If the smoker accomplishes this task then the news is all good. Within minutes of a final cigarette, the body begins a series of recuperative changes that continue on and on. For instance, 20 minutes after the final puff, blood pressure falls, heart rate decreases and body temperature of hands and feet increases to normal.

Look ahead another eight hours and the blood level of carbon monoxide drops to normal and oxygen level becomes normal. After 24 hours the risk of coronary attack decreases. And after 48 hours nerve endings start working again to improve smell and taste.

During the next three months circulation improves, and as lung function increases up to 30%, walking becomes easier. Former smokers also notice that within one to nine months there’s less coughing, sinus congestion, fatigue, shortness of breath and more energy.

Just one year later the risk of coronary attack has decreased by an amazing 50%. And in 10 years the chance of developing lung cancer is similar to that of a non-smoker.

These numbers are better odds than at Las Vegas. Surely, any sane person would toss cigarettes away.

See the web site at www.docgiff.com. For comments, info@docgiff.com.

Just Posted

Alberta Election called for April 16th

Upcoming election will be about who is fit to be Premier, says Notley

Red Deer athletes qualify for Pan Am Games in Lima, Peru

The official Pan American Games will be held from July 26th to Aug. 11th

Local youngsters lend a helping hand to the Red Deer Hospital

First Steps and Beyond School students donate to Neonatal Intensive Care Unit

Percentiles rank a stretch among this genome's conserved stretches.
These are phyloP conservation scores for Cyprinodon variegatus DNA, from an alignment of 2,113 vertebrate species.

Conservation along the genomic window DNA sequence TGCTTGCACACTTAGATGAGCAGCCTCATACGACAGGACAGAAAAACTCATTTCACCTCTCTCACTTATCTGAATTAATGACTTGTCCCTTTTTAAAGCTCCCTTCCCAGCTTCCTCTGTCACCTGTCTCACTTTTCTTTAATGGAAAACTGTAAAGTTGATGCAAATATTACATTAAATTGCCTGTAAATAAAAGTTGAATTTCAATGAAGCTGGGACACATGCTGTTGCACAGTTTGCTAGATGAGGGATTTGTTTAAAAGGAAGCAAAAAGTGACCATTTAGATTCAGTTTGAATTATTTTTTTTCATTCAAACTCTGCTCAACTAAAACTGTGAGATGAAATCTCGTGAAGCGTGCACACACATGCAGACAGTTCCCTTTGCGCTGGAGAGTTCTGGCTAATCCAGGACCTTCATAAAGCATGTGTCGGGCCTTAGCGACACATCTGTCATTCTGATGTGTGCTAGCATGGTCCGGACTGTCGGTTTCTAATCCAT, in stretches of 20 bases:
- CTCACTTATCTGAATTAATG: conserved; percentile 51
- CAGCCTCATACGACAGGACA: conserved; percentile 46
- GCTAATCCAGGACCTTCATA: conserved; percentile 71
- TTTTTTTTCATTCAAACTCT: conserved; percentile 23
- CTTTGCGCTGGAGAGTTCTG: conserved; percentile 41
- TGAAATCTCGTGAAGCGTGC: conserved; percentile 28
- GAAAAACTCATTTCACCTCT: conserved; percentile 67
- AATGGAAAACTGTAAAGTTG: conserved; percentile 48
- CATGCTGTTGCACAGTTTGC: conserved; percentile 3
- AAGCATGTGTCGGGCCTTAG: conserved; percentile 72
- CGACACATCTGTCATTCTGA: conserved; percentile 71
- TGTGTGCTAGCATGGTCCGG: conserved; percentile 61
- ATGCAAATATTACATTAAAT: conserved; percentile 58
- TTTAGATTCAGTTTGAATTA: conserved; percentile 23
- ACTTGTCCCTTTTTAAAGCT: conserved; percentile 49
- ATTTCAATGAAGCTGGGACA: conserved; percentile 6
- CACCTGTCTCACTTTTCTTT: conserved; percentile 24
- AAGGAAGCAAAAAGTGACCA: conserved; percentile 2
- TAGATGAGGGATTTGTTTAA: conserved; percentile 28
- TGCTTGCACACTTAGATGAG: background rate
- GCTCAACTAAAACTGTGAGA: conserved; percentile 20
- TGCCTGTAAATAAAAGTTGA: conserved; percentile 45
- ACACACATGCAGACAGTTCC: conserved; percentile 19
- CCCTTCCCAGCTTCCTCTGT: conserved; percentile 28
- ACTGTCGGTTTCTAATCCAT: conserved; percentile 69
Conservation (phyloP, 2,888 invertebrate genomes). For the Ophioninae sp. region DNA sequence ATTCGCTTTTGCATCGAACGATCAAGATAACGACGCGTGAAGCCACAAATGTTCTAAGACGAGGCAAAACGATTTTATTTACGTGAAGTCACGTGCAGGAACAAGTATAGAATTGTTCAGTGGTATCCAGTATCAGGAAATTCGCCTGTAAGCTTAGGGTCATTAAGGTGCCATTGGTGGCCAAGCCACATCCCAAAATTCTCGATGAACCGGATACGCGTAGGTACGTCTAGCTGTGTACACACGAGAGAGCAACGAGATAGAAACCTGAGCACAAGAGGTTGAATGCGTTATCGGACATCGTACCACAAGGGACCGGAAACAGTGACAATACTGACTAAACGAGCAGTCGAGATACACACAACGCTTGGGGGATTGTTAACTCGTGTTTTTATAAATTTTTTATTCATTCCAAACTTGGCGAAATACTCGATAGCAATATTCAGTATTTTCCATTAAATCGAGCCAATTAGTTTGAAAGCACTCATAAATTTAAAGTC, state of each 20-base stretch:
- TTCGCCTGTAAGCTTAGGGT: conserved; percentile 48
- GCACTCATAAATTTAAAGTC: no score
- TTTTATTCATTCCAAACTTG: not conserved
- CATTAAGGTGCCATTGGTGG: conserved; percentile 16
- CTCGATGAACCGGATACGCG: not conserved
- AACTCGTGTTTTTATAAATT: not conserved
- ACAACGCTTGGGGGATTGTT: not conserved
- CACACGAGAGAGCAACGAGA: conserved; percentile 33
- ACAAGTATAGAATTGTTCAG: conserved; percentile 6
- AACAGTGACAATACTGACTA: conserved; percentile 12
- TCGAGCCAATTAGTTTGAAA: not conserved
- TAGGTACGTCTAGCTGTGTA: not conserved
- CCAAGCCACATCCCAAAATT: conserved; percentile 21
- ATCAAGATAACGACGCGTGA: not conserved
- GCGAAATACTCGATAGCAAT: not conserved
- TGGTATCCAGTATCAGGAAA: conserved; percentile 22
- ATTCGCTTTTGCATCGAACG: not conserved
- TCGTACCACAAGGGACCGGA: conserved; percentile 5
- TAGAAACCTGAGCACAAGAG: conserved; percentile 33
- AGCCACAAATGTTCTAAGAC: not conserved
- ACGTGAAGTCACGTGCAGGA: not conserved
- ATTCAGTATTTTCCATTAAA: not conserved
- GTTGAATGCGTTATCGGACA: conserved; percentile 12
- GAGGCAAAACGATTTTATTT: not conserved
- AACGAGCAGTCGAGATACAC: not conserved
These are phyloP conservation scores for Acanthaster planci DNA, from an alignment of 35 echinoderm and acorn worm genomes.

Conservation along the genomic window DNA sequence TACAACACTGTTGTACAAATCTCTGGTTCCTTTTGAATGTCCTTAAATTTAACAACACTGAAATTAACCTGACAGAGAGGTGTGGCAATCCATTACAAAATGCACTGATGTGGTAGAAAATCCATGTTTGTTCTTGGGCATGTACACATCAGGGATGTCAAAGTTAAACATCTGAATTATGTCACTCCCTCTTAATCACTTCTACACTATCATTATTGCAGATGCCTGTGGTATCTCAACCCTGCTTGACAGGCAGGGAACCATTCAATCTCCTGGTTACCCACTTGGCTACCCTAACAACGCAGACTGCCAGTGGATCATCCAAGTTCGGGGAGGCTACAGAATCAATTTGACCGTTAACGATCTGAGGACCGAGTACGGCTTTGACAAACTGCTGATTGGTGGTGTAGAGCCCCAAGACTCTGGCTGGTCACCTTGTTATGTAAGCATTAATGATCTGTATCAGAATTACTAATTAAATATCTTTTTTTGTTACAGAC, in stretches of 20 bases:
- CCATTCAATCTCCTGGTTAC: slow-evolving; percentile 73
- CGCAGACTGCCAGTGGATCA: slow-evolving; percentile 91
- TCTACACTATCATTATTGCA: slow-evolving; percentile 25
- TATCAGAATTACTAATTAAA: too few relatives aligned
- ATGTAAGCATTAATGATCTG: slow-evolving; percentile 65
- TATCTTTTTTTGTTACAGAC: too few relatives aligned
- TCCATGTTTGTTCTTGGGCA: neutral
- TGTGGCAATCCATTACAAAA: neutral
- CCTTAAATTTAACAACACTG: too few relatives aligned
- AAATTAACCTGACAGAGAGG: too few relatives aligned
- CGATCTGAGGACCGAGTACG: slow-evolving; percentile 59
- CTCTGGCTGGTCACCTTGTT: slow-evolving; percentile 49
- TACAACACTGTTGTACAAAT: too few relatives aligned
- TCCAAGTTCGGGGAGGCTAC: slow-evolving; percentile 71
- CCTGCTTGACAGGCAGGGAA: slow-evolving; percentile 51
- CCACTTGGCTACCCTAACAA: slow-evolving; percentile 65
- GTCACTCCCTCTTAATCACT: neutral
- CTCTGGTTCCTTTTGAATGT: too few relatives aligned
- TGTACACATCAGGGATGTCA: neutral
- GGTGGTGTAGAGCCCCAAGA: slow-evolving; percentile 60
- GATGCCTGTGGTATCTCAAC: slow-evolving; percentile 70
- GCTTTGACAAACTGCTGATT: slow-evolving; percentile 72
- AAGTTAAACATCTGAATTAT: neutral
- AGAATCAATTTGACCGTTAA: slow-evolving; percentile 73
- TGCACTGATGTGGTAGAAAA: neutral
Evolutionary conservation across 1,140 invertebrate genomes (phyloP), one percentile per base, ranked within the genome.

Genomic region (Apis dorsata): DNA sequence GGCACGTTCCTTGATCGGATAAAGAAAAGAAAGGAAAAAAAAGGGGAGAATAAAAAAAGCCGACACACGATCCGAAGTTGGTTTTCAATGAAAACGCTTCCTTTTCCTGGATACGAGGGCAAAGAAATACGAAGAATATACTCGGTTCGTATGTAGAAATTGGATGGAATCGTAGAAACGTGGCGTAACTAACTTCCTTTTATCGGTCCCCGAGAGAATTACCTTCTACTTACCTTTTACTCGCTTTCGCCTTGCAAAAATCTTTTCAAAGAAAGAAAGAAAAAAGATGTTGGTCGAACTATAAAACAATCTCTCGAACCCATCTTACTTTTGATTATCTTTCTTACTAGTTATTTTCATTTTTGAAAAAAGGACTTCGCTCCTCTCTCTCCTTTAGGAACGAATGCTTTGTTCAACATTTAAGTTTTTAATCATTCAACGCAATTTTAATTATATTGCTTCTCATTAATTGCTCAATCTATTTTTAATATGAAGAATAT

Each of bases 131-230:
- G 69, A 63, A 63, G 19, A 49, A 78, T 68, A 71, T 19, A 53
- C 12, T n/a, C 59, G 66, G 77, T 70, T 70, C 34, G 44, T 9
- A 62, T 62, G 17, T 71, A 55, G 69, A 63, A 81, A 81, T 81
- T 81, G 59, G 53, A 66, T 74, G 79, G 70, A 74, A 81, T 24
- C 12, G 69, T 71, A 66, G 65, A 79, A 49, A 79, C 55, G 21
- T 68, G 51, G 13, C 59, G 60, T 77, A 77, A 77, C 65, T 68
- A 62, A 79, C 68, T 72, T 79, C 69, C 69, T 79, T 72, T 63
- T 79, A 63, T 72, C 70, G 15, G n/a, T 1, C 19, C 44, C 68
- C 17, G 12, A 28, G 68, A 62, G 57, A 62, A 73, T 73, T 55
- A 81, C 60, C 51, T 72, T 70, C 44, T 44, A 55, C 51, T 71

Red Deer RCMP arrest man during break and enter in progress

RCMP found two males in the parking garage attempting to steal a vehicle

Red Deer RCMP announce new Officer in Charge

Grobmeier has 26 years of service with the RCMP where he has moved through the ranks across Canada

Five highlights in the 2019 federal budget

Latest budget includes a sprinkling of money for voters across a wide spectrum

2019 BUDGET: As deficit grows, feds spend on job retraining, home incentives

Stronger economy last year delivered unexpected revenue bump of an extra $27.8 billion over six years

Newfoundland man caught after posting photo of himself drinking and driving

The 19-year-old took a photo of himself holding a beer bottle and cigarette while at the wheel

Here are five political leaders campaigning in Alberta’s spring election

Rachel Notley, Jason Kenney, Stephen Mandel, David Khan, and Derek Fildebrandt

UPDATE Leduc RCMP say sexual assault claim was false

UPDATE Leduc RCMP say investigation revealed sexual assault never took place

Fought to unite Alberta conservatives: Former MP Kenney ready to run for premier

Kenney, 50, was born in Oakville, Ont., raised in Saskatchewan, and spent his adult years in Alberta

Alberta Premier Rachel Notley wants chance to ‘finish that job’

Notley, 54, is the daughter of the late Grant Notley, who led the NDP from 1968 to 1984

PHOTOS: Massive fire at Wetaskiwin’s Rigger’s Hotel

Multiple fire departments involved, building badly damaged

Alberta government announces further easing of oil production restrictions

The government said it will continue to monitor the market and its response to the increases

Most Read